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Old Apr 24, 2009, 2:10 PM   #1
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Join Date: Sep 2003
Location: Beaverton, OR
Posts: 8,466

I think it is time to do another exercise in macro photography. We did one back in December of 2006 and had a lot of fun with it. The description of the original macro challenge is below. Nothing is changed. I was going to link to the original description but the possibility of people posting in the wrong thread changed my mind. Here goes...

It's time to get up close and personal with your camera. This time, we want to see closeup shots of any subject. The shots may be created with any kind of lens/adapter that you want to use.

There are several ways of getting closeup or extreme closeup shots:
  • If you are shooting a Point & Shoot, use the macro mode if available[/*]
  • Use an extension tube(s) between the camera body and lens. The more distance between the camera body and the lens mount, the closer you can get[/*]
  • Use a closeup filter attached to the filter ring of your favorite lens[/*]
  • Use a macro lens[/*]
  • Use the reverse lens technique. For more information on this, visit the Close-ups forum on Steve's site.[/*]
  • Use the maximum telephoto zoom setting on your favorite lens and move in as close as it will permit.[/*]
Depth of field is a real problem when doing macro shots. If you are very close to your subject (<2 inches), your DOF may be 1/8th inch or less. Make sure your camera is on a tripod and your aperture is set to the smallest opening (largest f-number). This will probably result in a very slow shutter speed, depending on the light, hence the need for a tripod.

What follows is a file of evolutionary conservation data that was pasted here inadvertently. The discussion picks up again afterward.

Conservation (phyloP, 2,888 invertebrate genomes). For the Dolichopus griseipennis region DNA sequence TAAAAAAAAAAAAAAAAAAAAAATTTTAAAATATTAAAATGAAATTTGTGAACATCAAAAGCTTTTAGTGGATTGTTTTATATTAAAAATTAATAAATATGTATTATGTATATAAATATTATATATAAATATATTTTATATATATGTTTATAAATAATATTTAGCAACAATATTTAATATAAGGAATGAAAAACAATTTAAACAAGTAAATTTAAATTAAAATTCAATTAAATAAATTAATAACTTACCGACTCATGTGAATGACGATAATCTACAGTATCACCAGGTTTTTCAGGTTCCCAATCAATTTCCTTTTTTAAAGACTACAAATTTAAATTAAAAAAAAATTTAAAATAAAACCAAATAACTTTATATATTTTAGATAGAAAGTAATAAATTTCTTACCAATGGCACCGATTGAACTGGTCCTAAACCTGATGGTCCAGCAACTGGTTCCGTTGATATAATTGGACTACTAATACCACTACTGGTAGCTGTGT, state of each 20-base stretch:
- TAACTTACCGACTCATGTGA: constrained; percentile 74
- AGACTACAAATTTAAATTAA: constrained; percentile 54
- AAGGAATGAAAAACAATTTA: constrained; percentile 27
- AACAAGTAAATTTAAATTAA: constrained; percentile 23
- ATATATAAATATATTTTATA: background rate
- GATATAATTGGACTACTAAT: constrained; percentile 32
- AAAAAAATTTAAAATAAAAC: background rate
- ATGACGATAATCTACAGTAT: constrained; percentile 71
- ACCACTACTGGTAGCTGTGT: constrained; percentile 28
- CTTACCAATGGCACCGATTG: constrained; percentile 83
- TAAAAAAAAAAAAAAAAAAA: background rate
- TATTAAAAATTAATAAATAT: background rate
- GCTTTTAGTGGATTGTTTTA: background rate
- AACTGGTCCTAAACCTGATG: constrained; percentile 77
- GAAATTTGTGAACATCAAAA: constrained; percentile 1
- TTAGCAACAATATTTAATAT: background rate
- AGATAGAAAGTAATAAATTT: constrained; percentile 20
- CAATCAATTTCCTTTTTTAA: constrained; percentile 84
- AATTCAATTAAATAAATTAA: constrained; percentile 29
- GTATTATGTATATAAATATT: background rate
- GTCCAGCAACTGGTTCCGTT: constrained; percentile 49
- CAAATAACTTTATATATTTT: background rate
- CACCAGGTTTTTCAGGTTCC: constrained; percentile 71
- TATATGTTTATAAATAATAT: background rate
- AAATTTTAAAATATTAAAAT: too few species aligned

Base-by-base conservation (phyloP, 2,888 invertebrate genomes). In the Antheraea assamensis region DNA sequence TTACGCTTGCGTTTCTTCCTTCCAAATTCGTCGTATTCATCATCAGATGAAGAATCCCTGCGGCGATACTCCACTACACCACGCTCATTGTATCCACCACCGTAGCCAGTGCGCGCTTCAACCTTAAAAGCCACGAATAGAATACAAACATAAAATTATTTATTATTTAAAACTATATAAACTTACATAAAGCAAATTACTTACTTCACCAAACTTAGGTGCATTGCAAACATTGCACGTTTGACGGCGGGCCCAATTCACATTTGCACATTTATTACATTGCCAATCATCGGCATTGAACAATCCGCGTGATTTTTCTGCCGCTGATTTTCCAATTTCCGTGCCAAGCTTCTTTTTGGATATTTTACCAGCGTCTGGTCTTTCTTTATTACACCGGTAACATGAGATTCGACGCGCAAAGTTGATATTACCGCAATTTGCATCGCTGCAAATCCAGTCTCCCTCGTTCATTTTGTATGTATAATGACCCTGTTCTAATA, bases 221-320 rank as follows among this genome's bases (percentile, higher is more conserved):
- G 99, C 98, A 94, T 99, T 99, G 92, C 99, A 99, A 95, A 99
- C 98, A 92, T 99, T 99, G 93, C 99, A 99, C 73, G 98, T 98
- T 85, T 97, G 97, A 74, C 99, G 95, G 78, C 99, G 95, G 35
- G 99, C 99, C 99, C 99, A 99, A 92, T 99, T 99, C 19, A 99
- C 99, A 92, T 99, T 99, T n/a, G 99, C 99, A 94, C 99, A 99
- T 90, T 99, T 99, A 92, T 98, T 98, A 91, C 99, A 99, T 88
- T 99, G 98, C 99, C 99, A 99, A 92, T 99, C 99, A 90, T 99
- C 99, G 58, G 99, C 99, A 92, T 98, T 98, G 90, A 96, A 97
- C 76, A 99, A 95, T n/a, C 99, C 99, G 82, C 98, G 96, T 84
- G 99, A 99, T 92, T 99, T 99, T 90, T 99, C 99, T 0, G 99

Lighting can be very tricky on macro shots. If the front of your lens is only an inch from the subject, your flash is useless. The shadow created by the lens will prevent the light from reaching your subject. Your subject needs to be lit from the side, directly above or below, or backlit. A setup that I have considered but have not tried is to modify one of those bench or desk lamps with a circular fluorescent tube and a magnifying lens in the middle. If you can remove the lens, you can insert the front of your lens through the hole and have probably more light than you need.

I would like to have some fun with this challenge so I am going to add a little game. It is called "What is it?" and it has been done many times in the Close-ups forum. Post a macro photo and instead of saying what it is, ask people to guess. After a couple of days you can post the answer.

Please put "Macro-Closeup" or "Macro-Closeup Game" in the subject line of your post.

Again remember 2 posts per day max, and two photos per post.

Lets see those tiny things that are fun to photograph.


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Old May 6, 2009, 9:33 AM   #2
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Join Date: Jun 2003
Location: Savannah, GA (USA)
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Place holder - please ignore this post.

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